In your second year, you will work on three modules each semester. From September until Christmas you will have two workshops each week for PSYC511 Research Skills in Practice, two lectures for PSYC513 Cognition and Biological Psychology, and two lectures for PSYC515 Health and Wellbeing. You will also have a practical every week, for either PSYC513 or PSYC515, and a one-hour tutorial linked to a piece of assessment. This means that you will have 15 hours of scheduled teaching time, in addition to unscheduled meetings, optional workshops, meetings with your tutor, and peer support sessions. In the second semester, this pattern is repeated with PSYC512, PSYC514 and PSYC516.
Timetables are usually available two or three months before the start of each semester so that you can make travel, work and childcare arrangements.
A similar page for First Year modules is available.
Example second year 2 timetable for semester 1 - times will differ each year
PSYC511 Research Skills in Practice 1
You'll work in a small group to come up with a psychological question to
investigate. You'll design a computer-based lab experiment to investigate that
question. You'll create the materials you need to do this, and analyse the data
you collect. You'll then present your results, receive feedback, and improve your
Next, you'll collect some more data, analyse it, and write up your final
report. We'll support you through each step, teaching you the techniques you
need to know to design and run a good psychological study, to analyse it
properly, and to report it to a variety of audiences. The analysis technique
taught in this module is Analysis of Variance, using the free open source software package
PSYC513 Cognitive and Biological Psychology
You will build on your knowledge of cognitive and biological psychology from your first year through a more focused treatment of issues in Perception & Attention, Learning & Memory, Cognition & Language, and Neuroscience & Comparative Psychology.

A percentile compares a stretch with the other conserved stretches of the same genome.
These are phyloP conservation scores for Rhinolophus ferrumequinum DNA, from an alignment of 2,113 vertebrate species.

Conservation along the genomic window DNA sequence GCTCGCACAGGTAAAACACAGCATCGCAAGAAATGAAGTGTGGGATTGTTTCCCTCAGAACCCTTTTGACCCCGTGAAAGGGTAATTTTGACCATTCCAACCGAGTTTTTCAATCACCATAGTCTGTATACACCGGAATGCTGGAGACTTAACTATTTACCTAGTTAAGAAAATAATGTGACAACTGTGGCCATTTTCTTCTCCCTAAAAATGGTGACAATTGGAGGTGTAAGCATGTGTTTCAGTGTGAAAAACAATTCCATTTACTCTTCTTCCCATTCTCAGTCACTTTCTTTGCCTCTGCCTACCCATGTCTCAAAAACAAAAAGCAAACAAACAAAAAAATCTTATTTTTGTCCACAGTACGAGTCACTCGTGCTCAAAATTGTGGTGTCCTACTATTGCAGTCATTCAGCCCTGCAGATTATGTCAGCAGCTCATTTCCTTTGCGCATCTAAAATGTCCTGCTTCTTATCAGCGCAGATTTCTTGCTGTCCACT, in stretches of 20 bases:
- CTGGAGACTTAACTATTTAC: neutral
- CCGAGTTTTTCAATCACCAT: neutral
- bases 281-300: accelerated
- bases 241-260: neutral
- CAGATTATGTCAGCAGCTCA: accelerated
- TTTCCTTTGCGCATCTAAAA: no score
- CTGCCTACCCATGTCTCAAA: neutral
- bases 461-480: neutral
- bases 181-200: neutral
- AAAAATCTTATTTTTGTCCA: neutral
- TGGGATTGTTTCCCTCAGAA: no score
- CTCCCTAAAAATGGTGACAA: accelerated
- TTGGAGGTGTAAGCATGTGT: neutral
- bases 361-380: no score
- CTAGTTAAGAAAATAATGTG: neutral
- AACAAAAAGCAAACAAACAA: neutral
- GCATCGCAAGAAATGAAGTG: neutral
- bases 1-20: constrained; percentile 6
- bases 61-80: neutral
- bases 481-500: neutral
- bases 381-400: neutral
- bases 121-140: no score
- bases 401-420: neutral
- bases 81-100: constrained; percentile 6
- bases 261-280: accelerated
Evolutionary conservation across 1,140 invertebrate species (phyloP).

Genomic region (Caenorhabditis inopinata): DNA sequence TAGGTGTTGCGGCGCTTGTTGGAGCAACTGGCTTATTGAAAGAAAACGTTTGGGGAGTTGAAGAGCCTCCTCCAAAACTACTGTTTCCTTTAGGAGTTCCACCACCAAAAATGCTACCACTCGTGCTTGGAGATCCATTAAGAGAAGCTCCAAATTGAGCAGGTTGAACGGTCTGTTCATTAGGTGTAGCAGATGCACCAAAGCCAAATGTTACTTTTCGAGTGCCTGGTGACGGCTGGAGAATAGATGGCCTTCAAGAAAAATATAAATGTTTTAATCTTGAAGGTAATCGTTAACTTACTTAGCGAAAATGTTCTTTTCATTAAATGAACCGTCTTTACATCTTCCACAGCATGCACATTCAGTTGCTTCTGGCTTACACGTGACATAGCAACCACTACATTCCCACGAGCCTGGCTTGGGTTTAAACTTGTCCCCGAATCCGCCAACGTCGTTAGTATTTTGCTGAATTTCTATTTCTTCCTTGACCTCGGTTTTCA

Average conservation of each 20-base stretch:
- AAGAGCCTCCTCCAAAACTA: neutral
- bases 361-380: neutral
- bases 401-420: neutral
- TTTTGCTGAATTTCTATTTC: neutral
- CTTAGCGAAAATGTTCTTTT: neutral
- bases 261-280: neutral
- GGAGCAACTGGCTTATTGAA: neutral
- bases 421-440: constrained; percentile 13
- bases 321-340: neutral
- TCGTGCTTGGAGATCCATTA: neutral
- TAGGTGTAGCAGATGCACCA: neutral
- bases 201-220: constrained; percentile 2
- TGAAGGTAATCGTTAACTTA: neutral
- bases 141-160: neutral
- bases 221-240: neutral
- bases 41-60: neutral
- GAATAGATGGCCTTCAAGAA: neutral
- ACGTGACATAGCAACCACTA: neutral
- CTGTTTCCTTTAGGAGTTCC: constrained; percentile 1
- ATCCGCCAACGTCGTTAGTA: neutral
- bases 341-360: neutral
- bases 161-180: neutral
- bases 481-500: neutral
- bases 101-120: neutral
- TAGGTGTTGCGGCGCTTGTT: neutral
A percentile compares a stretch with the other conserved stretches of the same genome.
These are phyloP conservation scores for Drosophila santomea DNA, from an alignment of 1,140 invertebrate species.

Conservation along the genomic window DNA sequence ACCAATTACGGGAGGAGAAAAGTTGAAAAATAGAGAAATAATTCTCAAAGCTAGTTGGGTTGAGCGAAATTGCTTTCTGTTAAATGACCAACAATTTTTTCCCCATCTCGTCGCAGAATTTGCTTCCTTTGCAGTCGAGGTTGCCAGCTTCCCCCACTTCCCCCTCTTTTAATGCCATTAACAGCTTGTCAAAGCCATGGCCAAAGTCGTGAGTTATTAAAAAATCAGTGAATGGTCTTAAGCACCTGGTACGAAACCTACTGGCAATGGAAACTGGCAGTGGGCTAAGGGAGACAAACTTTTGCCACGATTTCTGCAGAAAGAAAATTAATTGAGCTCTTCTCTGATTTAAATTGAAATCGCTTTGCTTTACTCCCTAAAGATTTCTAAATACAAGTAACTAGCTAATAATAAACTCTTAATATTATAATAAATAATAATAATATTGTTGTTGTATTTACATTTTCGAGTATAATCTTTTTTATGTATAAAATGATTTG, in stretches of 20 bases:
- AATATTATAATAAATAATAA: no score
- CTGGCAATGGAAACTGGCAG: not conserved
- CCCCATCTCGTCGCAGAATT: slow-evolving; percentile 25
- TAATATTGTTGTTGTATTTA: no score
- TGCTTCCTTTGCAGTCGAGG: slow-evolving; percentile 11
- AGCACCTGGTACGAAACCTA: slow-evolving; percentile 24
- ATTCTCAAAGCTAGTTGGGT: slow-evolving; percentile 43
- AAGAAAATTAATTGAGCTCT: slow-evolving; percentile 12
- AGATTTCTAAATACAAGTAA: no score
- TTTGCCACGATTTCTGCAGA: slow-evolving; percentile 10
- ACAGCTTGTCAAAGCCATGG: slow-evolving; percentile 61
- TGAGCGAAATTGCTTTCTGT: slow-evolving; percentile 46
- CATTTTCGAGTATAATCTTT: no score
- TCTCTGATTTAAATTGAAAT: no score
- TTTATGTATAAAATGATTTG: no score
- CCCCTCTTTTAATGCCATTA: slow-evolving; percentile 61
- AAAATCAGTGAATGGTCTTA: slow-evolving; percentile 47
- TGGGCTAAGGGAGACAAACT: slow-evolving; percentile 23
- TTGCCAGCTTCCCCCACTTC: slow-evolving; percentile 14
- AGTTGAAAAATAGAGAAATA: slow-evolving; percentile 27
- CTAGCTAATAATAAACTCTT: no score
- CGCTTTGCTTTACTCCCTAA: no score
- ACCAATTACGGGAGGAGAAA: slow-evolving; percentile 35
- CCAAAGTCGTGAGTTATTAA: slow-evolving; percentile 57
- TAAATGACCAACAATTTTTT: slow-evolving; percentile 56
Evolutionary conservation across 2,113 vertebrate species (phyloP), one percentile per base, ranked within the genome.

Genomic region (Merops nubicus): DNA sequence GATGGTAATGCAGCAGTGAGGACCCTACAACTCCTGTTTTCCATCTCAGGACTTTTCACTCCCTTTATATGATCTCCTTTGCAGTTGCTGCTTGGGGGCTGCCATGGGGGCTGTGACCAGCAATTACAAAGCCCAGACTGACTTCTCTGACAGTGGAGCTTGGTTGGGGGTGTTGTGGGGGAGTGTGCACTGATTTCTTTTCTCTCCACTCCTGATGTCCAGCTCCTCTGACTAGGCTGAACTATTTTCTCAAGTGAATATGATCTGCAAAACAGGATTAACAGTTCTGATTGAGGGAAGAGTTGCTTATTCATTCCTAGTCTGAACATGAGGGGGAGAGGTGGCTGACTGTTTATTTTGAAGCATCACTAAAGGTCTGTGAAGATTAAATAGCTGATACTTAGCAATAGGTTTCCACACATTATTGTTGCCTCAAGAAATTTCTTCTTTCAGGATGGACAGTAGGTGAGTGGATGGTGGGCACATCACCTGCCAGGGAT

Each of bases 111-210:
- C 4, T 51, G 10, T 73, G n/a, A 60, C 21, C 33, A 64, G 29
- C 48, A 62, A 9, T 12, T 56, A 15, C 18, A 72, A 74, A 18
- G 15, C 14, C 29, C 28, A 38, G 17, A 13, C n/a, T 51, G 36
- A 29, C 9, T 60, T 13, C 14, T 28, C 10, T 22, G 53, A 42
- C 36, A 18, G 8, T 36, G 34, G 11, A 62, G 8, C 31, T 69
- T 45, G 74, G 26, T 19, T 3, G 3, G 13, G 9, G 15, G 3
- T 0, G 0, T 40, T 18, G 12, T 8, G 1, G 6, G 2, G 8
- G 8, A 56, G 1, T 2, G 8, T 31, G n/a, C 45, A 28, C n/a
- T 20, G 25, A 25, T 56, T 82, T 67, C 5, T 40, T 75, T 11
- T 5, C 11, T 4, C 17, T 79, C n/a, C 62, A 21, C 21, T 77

The biology of cognition will be integrated within each of these core areas. You will develop your skills of reading and interpreting the research literature, practice advanced methods of data presentation and statistics using R, and explore neurophysiology through EEG analysis and 3D brain simulations.
PSYC515 Health and Wellbeing
This module introduces three areas of professional psychology - Health, Clinical, and Forensic Psychology, and two important debates that are central to them: the nature-nurture debate about how inherited traits and environmental circumstances influence health and behaviour, and the problem of classifying symptoms and behaviours.
Students work in small groups to research conditions such as addiction or stress, and produce individual reports to make psychologically-grounded recommendations for service providers or users. Real-world application of these ideas is reinforced by talks from invited speakers working as professional psychologists.
PSYC512 Research Skills in Practice 2
This module has a similar structure to PSYC511, but focuses on different data
collection and analysis techniques. You will design a study that makes use of the
analysis techniques of correlation and linear regression. We'll teach you how
to do these analysis in "R". You'll create materials for your
study, analyse your data, present your results, and receive feedback. You'll then
collect some more data, analyse it, and write up your final report. By the end
of the year, you'll have have had plenty of practice in this most practical part
of psychology, and you'll be well-pepared for your final, major project next
PSYC514 Individual Differences, Social and Developmental Psychology
You will learn how people’s behaviour and thoughts are influenced by social situations and social interactions (social psychology), by individual differences in beliefs, attitudes and personality (individual differences), and by abilities that we acquire across development, from childhood to late adulthood (developmental psychology). We will discuss how and why some people’s behaviours and thoughts are regarded as “typical” or “atypical” and what can be done to develop successful social relationships, abilities, and behaviours. Throughout the course we will debate how our knowledge on developmental and social psychology and individual differences can be helpful in applied and professional settings, for example, in forensic, educational, clinical, or business contexts.
PSYC516 Applied Psychology
You will cover key areas in which applied psychology can help people succeed in their life’s tasks by changing the external world in which they operate or by changing their internal world and behaviour.
After attending a lecture you'll take part in workshops where you will design your own behavioural interventions and reflect on them. You will also write about career paths that would lead to jobs related to these interventions.